This single malt spent all twelve years in a first-fill ex-Bourbon cask, one which only 148 bottles escaped from, so hurry up! For scale, if you bought one bottle for everyone that works at your local supermarket there very likely wouldn’t be any left.
Glen Moray is considered an economy brand in the official bottle, but it has lots of potential, as illustrated by frequent indie bottlings like this. It’s image as a low cost blending constituent may have had something to do with why it’s previous owner, Glenmorangie, sold it to another French blending house in 2008. I haven’t had any of their official bottlings yet, but judging by this single cask, it’s also possible that they were actually too similar to Glenmorangie and the effort it would have taken to flush out Glen Moray into a luxury brand wouldn’t have added a new dimension to their portfolio.
If you’d like to sample all the Single Cask Nation releases you’ll have a chance to on October 9th and 10th at the Whisky Jewbilee. They have Designated Driver tickets available for $35 now; a commendable offering, in case you don’t feel safe piloting yourself home. That modest cost feeds your driver, and for those of you who don’t want to go stag, it can make it much easier to entice some of your non-whisky friends to join you. If you use the code H2DW13 in the promo code box you can 10% off of your general admission ticket, too!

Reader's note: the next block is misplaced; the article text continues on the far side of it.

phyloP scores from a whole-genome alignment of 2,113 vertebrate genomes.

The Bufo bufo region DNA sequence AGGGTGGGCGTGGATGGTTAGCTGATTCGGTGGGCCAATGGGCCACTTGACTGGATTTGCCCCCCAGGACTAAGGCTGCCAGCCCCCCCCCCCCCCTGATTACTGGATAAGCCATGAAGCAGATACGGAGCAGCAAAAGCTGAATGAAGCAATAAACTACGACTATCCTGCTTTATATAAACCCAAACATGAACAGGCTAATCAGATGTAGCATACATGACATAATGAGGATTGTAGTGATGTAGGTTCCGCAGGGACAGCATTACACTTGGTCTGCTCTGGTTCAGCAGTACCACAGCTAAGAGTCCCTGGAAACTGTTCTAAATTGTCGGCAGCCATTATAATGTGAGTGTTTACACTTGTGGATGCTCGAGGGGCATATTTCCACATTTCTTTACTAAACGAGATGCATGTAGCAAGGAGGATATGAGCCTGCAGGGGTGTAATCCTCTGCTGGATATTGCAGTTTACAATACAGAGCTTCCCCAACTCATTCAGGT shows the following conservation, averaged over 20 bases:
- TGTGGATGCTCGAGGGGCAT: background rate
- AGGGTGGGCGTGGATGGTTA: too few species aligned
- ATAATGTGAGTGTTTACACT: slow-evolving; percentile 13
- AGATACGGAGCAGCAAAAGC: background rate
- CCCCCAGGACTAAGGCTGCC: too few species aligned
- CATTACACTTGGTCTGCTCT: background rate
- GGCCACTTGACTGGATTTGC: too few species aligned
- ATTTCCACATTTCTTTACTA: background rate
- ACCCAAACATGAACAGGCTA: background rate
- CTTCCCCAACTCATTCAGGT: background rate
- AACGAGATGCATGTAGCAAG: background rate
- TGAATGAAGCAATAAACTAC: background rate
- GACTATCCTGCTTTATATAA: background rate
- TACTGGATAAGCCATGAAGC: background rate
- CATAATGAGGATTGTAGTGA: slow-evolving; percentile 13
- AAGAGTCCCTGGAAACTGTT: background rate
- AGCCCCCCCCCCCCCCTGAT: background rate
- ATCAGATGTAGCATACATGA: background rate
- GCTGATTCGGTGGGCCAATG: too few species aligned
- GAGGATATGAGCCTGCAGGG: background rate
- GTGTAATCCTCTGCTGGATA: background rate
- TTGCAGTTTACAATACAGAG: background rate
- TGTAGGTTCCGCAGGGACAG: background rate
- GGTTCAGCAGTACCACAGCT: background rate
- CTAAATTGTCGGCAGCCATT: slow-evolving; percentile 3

They will have a new, extremely-limited bottle available at the event, one which will likely sell out quickly: SCN’s first ever Bourbon bottling: a high rye, high proof Heaven Hill. Joshua Hatton was kind enough to share a tiny sip with me at a tasting, and let’s just say I’ll be at the door early and may or mat not be wielding nunchucks to clear the way between me and the list. Check out the crazy awesome label!
There were only 146 bottles of this awesome Glen Moray, to start. There aren’t even 100 of the Heaven Hill, but getting back to the Glen Moray…
Nose: Lush red grape skins baking in the sun are the first thing that comes to mind. Next streams of honey liqueur and dried apricots. It’s incredibly fruity with light strawberry air-freshener, that yellow melon I always forget the name of and juicy, papaya-drenched malt over a little bit of toffee. Eventually it transitions to sweet cedar.
Palate: Hot, as expected, but not as drying upfront. Mixed berries speed by too quickly to identify. Shark Bites fruit snacks wrapped in fresh grape leaves with a sprinkle of cayenne. A tint bit of pear with a bright, refreshing Honeydew (A-ha!) finish that sticks around.
Another very special offering from the Single Cask Nation. Thank you, Jason Johnstone-Yellin, for the sample!